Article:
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FM8 is a great synth for those tight tempo synced bass and lead sounds and some seriously cool...

FM8 Tutorials

Creating Sequenced Bass Sound in FM8

FM8 is a great synth for those tight tempo synced bass and lead sounds and some seriously cool grooves can be achieved. We will use tempo synced envelopes in combination with “silent” operators to achieve groovy bass sound but this technique can be used elsewhere and next time we will look how to create lead sounds using very similar technique.

Here is the midi sequence I am using trough out this tutorial.

Enable operator C.

Set it’s self oscillation value to 37 to add some harmonics.

Sync the envelope and set it to loop 1/8 of a bar.  Remember, if we want it to be looped we have to add another breakpoint between the two loop markers or else the envelope won’t loop (It needs at least two breakpoints to loop).

Now let’s go set the Unison page in the Master section.

Set both Polyphony and Unison voices to 2 for now.

Set detune to 55.

Also set the Mono button on. This forces FM8 not to retrigger the envelopes if the notes are overlapping. This way we can play different notes but keep envelopes looping without re-triggering them.

Now enable operator B.

Sync it’s envelope and set it like this. Also set velocity parameter to 30.

Set operator B to modulate operator C with amount of 40.

Now here is the trick. If we set operator C ratio to 0 it means operator C won’t be heard anymore because it’s frequency is zero. But because we are modulating it with operator B we will hear operator C only when it’s frequency is modulated and thus non-zero. And since we have rhythmic envelope in operator B this will result in a sort of a gating effect but not just that since the timbre is also being changed at the same time. This way you can create some cool sequences.

If you want more pronounced sound raise the self oscillation amount to 41.

Here you can hear the sound played in two different octaves, 8 bars each. I have also added simple drum sequence. No other effects are used in these samples except for some EQ and limiter on the master channel for some extra loudness.

[audio:https://www.fm8tutorials.com/wp-content/uploads/2012/06/Sample1.mp3|titles=Sample1]

Now we can take this even further. Enable operator D and sync it’s envelope and set it to something like in the picture below.

Now route operator D to operator C with amount of 38. So now there is also operator D “triggering” operator C.

Also try setting ratio of operator D to different higher (or lower) values so you can add more frequency content of your choice to the basic waveform of operator C.

We could also modulate operator B instead of operator C. This produces a bit different effect.

[audio:https://www.fm8tutorials.com/wp-content/uploads/2012/06/Sample2.mp3|titles=Sample2]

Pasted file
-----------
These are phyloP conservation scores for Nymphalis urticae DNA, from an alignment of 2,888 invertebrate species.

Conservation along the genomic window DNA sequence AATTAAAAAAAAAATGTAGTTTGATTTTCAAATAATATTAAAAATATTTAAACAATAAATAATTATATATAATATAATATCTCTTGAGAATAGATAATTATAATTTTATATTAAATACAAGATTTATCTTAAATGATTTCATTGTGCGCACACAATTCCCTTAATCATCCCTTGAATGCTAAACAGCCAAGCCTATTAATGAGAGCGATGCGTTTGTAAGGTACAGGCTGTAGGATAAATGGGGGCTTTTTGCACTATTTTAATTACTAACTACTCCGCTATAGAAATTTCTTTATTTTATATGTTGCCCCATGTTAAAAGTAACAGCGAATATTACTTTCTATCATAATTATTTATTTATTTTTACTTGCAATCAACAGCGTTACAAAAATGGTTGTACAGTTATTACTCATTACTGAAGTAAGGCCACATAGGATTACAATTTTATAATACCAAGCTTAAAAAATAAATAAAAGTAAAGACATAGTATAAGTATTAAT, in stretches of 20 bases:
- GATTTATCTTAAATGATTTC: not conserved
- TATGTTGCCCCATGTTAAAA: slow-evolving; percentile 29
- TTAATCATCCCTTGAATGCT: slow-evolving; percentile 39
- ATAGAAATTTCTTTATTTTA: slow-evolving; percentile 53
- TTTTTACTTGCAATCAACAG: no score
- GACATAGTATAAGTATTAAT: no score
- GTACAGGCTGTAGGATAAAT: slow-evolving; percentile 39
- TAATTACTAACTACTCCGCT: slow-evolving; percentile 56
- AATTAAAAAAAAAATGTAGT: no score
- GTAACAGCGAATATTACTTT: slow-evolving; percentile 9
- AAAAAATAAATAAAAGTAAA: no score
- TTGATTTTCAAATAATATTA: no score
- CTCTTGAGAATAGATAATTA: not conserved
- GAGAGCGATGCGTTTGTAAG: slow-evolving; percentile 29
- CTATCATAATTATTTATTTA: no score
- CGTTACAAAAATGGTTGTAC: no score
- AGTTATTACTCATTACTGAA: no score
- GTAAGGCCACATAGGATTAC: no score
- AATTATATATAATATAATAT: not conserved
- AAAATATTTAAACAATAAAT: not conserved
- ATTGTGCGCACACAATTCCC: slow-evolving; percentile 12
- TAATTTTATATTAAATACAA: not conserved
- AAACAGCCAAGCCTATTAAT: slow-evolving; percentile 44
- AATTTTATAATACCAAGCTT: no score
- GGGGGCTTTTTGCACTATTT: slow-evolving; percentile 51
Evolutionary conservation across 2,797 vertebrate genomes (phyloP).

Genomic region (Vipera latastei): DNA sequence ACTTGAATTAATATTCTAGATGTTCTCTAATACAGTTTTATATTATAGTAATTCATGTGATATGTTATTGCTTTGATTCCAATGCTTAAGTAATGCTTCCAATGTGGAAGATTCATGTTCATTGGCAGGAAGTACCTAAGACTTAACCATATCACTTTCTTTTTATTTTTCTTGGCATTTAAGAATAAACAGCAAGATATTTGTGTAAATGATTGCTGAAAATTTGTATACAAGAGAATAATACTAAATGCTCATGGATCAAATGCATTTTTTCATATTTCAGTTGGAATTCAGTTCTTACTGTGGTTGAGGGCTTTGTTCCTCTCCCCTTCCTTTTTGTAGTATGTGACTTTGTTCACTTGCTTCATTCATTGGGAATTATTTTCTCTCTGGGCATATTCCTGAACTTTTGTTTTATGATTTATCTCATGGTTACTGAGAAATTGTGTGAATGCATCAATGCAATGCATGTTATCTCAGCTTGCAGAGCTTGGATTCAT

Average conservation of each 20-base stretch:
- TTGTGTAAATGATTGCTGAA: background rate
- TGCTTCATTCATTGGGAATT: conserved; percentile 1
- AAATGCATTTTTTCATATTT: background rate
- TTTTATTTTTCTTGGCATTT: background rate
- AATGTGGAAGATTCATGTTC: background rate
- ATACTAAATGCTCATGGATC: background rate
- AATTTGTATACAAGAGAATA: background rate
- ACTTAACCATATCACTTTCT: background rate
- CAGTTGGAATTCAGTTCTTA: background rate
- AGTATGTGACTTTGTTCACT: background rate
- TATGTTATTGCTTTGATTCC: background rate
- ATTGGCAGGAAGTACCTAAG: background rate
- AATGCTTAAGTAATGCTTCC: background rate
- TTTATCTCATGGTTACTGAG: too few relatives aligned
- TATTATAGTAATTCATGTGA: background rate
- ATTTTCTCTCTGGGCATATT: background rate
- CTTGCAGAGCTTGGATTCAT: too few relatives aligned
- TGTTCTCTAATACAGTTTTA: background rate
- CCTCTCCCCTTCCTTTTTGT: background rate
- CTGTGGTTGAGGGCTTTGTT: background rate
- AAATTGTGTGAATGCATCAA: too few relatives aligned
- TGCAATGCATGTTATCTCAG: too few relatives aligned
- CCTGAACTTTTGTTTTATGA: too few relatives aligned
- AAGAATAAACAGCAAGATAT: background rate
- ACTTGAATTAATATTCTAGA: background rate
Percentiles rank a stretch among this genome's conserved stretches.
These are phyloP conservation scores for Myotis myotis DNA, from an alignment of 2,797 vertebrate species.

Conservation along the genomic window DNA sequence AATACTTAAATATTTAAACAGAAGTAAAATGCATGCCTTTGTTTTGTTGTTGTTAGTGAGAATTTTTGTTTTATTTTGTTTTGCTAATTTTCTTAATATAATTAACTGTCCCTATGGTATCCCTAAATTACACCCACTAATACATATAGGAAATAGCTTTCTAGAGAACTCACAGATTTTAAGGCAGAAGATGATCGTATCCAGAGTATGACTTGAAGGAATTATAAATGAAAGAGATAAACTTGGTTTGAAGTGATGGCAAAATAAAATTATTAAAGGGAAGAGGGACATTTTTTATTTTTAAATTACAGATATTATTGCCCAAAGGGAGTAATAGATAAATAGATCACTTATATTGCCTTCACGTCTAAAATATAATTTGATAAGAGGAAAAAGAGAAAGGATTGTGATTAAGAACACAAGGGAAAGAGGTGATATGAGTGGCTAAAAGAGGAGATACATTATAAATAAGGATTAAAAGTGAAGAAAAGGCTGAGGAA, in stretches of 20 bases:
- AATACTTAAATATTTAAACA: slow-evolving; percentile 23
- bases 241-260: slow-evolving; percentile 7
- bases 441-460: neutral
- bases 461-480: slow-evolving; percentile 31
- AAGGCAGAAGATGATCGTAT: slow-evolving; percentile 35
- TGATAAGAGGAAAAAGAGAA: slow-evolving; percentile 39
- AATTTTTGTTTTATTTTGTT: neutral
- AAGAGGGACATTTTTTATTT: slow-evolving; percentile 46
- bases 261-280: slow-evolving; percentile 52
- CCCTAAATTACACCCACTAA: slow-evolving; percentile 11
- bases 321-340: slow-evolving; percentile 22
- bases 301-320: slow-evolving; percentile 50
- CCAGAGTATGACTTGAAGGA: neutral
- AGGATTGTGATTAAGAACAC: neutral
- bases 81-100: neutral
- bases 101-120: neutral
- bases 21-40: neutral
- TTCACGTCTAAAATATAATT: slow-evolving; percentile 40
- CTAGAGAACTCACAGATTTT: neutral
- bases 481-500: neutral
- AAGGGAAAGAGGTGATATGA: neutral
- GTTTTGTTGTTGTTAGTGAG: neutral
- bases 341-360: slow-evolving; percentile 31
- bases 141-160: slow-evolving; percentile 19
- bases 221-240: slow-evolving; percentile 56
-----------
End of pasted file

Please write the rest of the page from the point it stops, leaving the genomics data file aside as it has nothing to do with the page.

Now let’s set also operator B ratio to zero and use operator D to “excite” operator B. This will result in even more complex sequence and also in different, more aggressive sound.

I have also changed the slopes of envelope B to get more bass else it is being choked too much.

You can hear more dirt in the sound now.

[audio:https://www.fm8tutorials.com/wp-content/uploads/2012/06/Sample3.mp3|titles=Sample3]

We could also add operator A to also modulate operator B introducing even more dirt in to the sound.

Try changing self-oscillation amounts and modulation values to achieve different variations but most importantly play with operator B envelope to achieve different grooves.

Here is one extreme variation I particularly like (Changed the envelopes, ratios and modulation amounts, the sequence is the same). Only drum loop and one instance of FM8, no other sounds used.

[audio:https://www.fm8tutorials.com/wp-content/uploads/2012/06/Extreme-Sample1.mp3|titles=Extreme Sample]

Ratio values have great effect on the overall sound. Try to set operators A-D to something like this.

This strongly affects the sound (the midi sequence was not changed).

[audio:https://www.fm8tutorials.com/wp-content/uploads/2012/06/Sample7.mp3|titles=Sample Higher Ratios]

You can hear this results in a completely different sound but still with strong resemblance to the original sequence. So you could effectively use these variations as a different bass line parts in your song. Here are few variations of the same patch playing the same midi sequence to give you the idea. Beside EQ I have also added touch of delay to some patches. No other effects used.

[audio:https://www.fm8tutorials.com/wp-content/uploads/2012/06/Variations.mp3|titles=Variations]

This is it for this tutorial. In the next one we will look how to create and modulate lead sound using similar technique.

If you don’t understand something or have any other questions or comments feel free to leave them below.

Till next time!

Tonko

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